“Our history did not begin with colonisation. It did not even begin with the history of the infamous slave trade which lasted for over 400 years. Africa’s history has a glorious stance as the cradle of mankind”.
These were the words of former President of Ghana, John Mahama, when he delivered the keynote address at the Pan-African Conference on Restoring and Reviving African Dignity for the Africa we want through Advancing the History of African Ideas.
The two-day conference from 24 to 25 July at Moses Mabhida Stadium in Durban was co-hosted by the Department of Science and Technology – National Research Foundation Centre in Indigenous Knowledge Systems (CIKS); UKZN; the Forum for Former Heads of State and Government, Africa Programme; UN University for Peace, Addis Ababa, Ethiopia; the Mandela Institute of Development Studies; eThekwini Municipality, and the Africa Forum.
Mahama reminded delegates of the continent’s varied contributions to the global pool of knowledge. ‘Africa has a history that we all can be proud of based on resisting oppression, of learning centres such as Timbuktu, Carthage, Alexandria, etc, to which others from across the globe, came to acquire knowledge of art, science and technology and all its complexities. The pyramids of Egypt, the Kente cloth of Ghana, the astronomy of the Dogon people of Mali, the paintings in the caves of Great Zimbabwe, the writings of Somalia, the terracotta, iron, bronze, gold, silver intricate artwork found all over Africa are the story of a once flourishing civilisation,’ he said.
Mahama posed the question: ‘Have we as a people finally shaken off the shackles of Western European control and influence?’
‘We must be our own historians and boldly challenge the misconception that knowledge emanates solely from the West,’ he said. ‘We must go back to the time when we owned our voices. The time when we recognised that we as Africans have not only contributed to Western civilisation, we have led the way. We have blazed the trail for the rest of the world in the area of writing, in science and technology, in education, in agriculture, in governance, in medicine, and in the arts and culture amongst others.’
Agenda 2063 was adopted to mark 50 years of the African Union (AU) and develop the continent into a global powerhouse in the coming five decades. South African Minister of Cooperative Governance and Traditional Affairs and former Chairperson of the AU Commission, Dr Nkosazana Dlamini-Zuma, who was the architect of Agenda 2063, made a special call to learners from schools across KwaZulu-Natal who attended the conference: ‘As young people, you must fashion and build the future that you want to inherit.’ She also emphasised the importance of continental free trade, manufacturing and innovation.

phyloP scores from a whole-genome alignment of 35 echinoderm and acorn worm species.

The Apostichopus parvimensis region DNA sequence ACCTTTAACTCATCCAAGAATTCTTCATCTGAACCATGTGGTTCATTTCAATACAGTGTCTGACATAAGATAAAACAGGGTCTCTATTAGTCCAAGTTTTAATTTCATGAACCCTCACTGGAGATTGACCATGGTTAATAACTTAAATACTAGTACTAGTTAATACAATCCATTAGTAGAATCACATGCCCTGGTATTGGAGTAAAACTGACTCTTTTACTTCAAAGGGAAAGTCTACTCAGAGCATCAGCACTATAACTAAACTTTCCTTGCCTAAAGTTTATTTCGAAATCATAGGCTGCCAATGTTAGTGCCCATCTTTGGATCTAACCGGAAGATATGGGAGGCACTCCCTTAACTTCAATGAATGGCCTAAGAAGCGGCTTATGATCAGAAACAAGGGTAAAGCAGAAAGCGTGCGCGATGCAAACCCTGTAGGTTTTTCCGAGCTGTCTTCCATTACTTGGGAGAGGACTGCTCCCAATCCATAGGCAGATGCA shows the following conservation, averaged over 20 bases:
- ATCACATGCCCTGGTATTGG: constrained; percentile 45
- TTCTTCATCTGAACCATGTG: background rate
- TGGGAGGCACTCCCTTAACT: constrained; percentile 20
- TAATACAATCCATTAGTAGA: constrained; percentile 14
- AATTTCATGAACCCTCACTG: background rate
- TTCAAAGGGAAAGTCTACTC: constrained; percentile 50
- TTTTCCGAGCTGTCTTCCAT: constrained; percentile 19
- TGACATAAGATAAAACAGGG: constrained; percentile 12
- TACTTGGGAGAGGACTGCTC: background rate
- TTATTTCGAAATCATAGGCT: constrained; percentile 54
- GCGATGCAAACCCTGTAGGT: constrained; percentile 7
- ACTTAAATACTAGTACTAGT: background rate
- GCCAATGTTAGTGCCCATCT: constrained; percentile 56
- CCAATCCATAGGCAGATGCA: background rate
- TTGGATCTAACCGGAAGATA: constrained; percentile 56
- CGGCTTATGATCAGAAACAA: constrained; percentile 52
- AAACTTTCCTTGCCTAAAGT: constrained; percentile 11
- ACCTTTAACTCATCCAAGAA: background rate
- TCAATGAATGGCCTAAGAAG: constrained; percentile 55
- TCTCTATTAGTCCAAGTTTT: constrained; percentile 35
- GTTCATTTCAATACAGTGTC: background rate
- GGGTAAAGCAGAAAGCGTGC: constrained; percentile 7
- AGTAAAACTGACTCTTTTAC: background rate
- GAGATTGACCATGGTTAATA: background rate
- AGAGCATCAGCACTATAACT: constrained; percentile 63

Poet Laureate Professor Wally Serote, who convened the panel discussion on African Liberation Movements and Lessons for the Africa we Want said ‘corruption is the tip of the iceberg of a much bigger problem.’
He added that, while threats can emanate from outside the movement, they can come from ‘within executed by enemy agents who have been infiltrated by apartheid security and intelligence forces.’
The conference included panel discussions on the Decolonisation of African Education Systems through Historical and Contemporary African Political and Social Thought; Harnessing the Contribution of History of African Science, Technology and Entrepreneurship in the Global Knowledge Economy; and the Role of African Literature and Indigenous Languages in Reviving and Restoring African Dignity for the Africa we want through Advancing the History of African Ideas.
Conference convener and the Director of CIKS Professor Hassan Kaya said the aim of the intergenerational dialogue was to revive African dignity through the history of our own ideas.
The importance of including the youth was a major theme running through the conference. Learners that attended posed thoughtful questions ranging from the history they are taught at school to how they can get involved in Agenda 2063.
Words: Raylene Captain-Hasthibeer
Photographs: Albert Hirasen